When in doubt, I would pick red, yellow, and green to start with. I would not pick orange and red at the same time, for instance, or orange and yellow at the same time, because they’re too close. But sometimes, articulation gets in the way with something like yellow, so we might have to substitute something that the child can say more clearly.
Also, we want to watch out for pastel colors, because they look a little bit different. I’d pick primary colors to start with, and avoid teaching brown, black, and white, and certainly gray and pink should wait, unless pink happens to be a favorite color. Those non-primary colors tend to be taught later.
So, once we have our construction paper, what you want to do is to cut it up so you have basically four to six pieces, all in squares that kind of match of red, yellow, and green. Then we would start pairing, red, red, and they would put it with the other red construction paper. We don’t want to start teaching colors with items, such as, “This is a red firetruck,” because that’s too complicated. What we want to do is we want to teach colors with these sample swatches, and then once the child really knows colors, we can start combining the color plus the item name, which is much later down the line.
While you’re teaching these color skills, until the child is very fluent with red, yellow, and green without any prompts, I would hold off trying to pair the colors, and trying to generalize it into the natural environment. That may be tough, because I’m telling you, parents and professionals really hyper-focus on colors, because that’s kind of what preschoolers learn, and like Mason’s parents, they felt like, oh, this was a good sign to add a color. So, there may be some undoing of colors you need to do.
Teaching autism children colors is very possible, let’s recap.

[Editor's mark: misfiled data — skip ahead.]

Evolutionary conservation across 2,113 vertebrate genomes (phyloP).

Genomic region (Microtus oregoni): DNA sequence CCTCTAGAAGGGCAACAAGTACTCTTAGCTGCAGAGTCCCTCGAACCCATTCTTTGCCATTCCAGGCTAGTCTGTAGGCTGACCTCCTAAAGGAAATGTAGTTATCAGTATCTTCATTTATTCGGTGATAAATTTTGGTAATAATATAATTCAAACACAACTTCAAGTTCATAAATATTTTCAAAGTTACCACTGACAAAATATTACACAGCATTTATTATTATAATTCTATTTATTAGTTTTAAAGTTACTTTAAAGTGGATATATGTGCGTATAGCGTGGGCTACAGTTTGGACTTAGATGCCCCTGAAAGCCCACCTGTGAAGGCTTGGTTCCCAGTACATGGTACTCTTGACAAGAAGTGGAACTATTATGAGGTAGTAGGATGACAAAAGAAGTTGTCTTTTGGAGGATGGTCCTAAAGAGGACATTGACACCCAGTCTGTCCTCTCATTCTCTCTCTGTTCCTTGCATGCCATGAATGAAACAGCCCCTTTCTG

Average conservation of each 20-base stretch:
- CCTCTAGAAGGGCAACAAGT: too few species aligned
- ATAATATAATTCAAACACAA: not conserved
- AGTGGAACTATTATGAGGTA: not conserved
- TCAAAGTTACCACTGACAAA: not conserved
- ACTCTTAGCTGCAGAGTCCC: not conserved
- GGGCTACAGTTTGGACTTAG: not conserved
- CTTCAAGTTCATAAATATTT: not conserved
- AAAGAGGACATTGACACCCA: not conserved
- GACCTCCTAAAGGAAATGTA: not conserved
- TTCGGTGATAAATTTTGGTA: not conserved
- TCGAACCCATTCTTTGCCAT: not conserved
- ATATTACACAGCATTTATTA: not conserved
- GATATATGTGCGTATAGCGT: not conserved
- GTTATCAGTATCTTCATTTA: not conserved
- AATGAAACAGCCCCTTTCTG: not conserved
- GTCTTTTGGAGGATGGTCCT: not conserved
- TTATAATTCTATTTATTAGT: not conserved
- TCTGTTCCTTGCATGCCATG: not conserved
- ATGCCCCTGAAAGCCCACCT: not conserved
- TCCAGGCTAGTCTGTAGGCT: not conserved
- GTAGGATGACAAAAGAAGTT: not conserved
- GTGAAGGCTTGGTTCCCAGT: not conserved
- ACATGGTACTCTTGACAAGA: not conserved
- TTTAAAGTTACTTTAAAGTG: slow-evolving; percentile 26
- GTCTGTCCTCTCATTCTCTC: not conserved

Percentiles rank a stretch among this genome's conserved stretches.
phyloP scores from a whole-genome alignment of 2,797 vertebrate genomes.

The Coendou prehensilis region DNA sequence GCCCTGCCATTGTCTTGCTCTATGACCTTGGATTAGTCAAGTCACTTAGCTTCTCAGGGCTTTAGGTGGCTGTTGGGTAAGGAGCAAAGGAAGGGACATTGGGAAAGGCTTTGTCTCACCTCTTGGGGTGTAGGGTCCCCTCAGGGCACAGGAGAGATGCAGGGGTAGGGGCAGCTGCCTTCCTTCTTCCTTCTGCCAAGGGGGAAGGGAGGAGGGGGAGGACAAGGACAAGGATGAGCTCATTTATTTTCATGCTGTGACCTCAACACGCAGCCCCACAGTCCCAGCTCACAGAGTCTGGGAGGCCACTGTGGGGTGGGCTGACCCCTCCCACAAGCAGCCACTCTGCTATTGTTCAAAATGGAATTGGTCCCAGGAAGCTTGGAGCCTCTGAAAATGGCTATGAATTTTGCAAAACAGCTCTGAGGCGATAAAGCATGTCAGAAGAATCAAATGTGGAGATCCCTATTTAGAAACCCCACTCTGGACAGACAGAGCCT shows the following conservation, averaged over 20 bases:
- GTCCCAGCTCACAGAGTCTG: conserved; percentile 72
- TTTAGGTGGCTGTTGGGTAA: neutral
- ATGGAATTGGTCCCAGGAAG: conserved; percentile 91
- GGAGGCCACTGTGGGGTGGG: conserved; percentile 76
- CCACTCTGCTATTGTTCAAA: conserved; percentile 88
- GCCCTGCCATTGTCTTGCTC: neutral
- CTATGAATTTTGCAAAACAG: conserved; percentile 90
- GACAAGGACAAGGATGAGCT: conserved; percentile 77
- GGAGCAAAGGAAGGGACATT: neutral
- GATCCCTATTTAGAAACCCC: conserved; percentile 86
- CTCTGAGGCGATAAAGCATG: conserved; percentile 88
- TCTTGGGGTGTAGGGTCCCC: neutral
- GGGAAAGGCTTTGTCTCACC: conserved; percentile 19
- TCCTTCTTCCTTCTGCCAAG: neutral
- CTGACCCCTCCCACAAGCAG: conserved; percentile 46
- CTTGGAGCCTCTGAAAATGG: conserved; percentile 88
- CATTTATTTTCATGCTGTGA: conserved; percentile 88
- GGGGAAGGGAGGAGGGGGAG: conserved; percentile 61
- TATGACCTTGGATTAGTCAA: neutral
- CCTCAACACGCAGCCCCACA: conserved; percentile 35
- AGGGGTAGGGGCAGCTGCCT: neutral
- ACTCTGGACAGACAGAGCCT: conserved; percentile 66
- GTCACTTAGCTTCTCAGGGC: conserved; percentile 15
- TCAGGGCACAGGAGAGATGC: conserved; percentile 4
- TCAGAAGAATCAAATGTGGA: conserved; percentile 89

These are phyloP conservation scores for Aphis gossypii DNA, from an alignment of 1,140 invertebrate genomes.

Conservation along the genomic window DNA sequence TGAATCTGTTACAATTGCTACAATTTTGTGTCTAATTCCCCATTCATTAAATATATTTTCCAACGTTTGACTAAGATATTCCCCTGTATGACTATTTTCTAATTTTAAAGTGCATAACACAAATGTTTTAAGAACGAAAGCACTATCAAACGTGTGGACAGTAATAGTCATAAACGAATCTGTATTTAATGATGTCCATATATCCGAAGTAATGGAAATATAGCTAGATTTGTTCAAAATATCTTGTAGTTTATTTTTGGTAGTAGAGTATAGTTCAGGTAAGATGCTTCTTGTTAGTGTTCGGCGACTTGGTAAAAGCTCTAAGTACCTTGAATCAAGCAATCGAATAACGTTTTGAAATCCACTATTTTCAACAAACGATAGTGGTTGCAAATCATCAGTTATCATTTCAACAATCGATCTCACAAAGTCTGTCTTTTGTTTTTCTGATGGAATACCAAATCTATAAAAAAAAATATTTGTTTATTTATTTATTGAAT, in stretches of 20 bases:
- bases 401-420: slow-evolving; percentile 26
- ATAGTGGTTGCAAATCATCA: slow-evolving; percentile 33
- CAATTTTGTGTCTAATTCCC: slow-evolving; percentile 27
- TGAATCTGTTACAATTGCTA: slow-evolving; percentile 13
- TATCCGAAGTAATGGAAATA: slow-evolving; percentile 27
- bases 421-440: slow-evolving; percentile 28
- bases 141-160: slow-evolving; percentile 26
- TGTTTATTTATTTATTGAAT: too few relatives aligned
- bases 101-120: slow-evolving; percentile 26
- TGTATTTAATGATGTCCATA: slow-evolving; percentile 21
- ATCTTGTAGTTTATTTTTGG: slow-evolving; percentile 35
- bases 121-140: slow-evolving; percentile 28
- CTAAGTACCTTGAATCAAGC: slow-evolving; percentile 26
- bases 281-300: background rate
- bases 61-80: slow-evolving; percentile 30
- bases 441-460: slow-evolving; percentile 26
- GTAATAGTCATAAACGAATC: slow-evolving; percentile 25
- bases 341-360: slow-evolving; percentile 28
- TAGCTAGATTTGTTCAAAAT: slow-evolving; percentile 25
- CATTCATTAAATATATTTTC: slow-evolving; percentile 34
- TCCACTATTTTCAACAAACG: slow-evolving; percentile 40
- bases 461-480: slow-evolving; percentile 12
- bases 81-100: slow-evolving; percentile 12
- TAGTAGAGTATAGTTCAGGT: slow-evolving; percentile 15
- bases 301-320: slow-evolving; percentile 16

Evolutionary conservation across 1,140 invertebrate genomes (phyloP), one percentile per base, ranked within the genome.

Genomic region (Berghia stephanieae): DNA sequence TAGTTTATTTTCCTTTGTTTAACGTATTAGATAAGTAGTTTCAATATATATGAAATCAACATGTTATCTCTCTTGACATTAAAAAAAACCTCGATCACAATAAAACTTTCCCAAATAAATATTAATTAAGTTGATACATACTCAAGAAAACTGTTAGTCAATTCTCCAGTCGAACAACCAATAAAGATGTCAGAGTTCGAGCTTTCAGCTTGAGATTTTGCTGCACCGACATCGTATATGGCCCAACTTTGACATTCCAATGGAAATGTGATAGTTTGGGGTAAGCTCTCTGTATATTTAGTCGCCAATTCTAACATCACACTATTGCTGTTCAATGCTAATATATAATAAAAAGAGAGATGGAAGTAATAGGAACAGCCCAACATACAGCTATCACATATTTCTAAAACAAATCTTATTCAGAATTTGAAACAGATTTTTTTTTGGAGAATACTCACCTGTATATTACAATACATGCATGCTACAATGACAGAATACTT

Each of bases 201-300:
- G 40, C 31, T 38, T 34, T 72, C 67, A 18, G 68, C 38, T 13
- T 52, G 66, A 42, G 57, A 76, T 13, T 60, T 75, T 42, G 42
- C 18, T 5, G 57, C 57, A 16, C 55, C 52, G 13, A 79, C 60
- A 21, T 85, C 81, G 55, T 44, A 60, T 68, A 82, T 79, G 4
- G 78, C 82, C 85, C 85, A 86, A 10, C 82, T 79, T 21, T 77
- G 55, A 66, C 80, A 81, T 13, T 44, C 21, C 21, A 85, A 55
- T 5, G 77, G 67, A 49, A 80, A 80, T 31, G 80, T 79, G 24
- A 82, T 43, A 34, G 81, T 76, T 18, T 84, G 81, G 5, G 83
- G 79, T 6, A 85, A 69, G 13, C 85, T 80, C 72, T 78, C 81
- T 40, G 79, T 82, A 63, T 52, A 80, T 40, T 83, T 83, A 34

So here are the three things you can do starting today, to teach colors more effectively.
- I would stop focusing on teaching colors to early learners. If you’re a parent or professional, you may need to spread the word about this, why teaching colors and focusing on combining colors with nouns too early is not a good idea.
- You do want to begin pairing colors when the child is ready, with sorting activities. I would use construction paper.
- When it is time to teach the child to label and receptively identify colors, we want to teach two or three colors at the same time. We never want to just pick one color, because we want to build conditional discrimination from the start.
Colors are a great thing to teach when the child is up at level three of the VB-MAPP, needing to learn other, more advanced language skills, and they’re functioning at a typical language development of a 30 to 48-month old child. Getting the colors mastered should be easy, and if it’s not, it’s probably that you’re starting too soon, without the prerequisite skills in mind.
ASD is a very complex developmental disorder. It can affect social interaction, communication, and behavior. Under such circumstances coloring is a highly effective method to improve their fine motor skills, and to better their ability to focus on a task for long periods. Moreover, teaching kids colors and helping them with coloring is an interactive and fun way for children with autism to engage with others.
If you’d like to get more helpful advice and autism teaching strategies, where to start, or how to revamp your child or client’s ABA program, begin with my easy-to-complete autism assessment at MaryBarbera.com/assessment to identify the strengths and needs of the child and gain a clear path forward.